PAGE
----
GENERAL ASSEMBLY: Mic check. Mic check. Mic check. We are going to be starting our general assembly. We would like to start with some words from Cornel West.
CORNEL WEST: There is a sweet spirit in this place. I hope you can feel the love and inspiration of those Sly Stone called "everyday people" who take a stand with great courage and compassion, because we oppose the greed of Wall Street oligarchs and corporate plutocrats who squeeze the democratic juices out of this country and other places around the world.
I am so blessed to be here. You got me spiritually breakdancing on the way here, because when you bring folk together of all colors and all cultures and all genders and all sexual orientations, the elites will tremble in their boots. Yeah!
And we will send a message that this is the U.S. fall responding to the Arab Spring. It is going to hit Chicago and Los Angeles and Phoenix, Arizona, and A-Town itself, moving on to Detroit. We gonna hit Appalachia. We gonna hit the reservations with our red brothers and sisters. And Martin Luther King, Jr., will smile from the grave and say we moving step by step for what he called a revolution. And don’t be afraid to say "revolution," because we want a transfer of power from the oligarchs to ordinary citizens, beginning with the poor children of all colors and the orphans and the widows and the elderly and the working folk, that we connect the prison-industrial complex with the military-industrial complex, with the Wall Street-oligarchy complex and the corporate media multiplex.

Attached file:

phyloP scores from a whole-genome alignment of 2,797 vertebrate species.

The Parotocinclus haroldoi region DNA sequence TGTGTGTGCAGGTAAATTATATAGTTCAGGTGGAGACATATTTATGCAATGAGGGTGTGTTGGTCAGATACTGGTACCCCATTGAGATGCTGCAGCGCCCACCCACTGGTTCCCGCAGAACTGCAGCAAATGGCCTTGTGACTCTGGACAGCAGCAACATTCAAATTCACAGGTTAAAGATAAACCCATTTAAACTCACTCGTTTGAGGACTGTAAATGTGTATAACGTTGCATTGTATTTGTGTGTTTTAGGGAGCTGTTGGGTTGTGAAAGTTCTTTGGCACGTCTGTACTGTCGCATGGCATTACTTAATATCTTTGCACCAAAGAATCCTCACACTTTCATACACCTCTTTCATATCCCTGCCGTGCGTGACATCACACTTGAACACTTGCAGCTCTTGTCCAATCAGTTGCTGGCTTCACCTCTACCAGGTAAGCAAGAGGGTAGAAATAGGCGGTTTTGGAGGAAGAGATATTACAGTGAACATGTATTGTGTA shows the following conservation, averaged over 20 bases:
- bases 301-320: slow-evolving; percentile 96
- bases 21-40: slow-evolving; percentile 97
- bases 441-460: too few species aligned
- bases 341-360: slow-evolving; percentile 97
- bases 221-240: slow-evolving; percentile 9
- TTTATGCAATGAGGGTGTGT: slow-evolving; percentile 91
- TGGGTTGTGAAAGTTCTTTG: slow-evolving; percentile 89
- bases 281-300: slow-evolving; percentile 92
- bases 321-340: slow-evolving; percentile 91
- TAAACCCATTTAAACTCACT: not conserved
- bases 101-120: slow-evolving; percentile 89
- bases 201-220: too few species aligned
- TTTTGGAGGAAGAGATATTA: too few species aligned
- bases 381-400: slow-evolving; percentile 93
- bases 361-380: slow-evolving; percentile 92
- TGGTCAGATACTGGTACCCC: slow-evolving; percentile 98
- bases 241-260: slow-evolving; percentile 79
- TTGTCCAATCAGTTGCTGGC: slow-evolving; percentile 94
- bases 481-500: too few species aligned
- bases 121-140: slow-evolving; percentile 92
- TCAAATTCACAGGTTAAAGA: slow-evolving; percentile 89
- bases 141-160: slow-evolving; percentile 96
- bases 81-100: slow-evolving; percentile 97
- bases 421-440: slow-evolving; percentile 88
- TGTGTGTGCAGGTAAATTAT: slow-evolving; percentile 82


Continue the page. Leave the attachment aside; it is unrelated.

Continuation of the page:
So I want to thank you, and it’s a blessing to be a small part of this magnificent gathering. This is the general assembly consecrated by your witness and your body and your mind. Yeah! God bless you! God bless you! God bless you!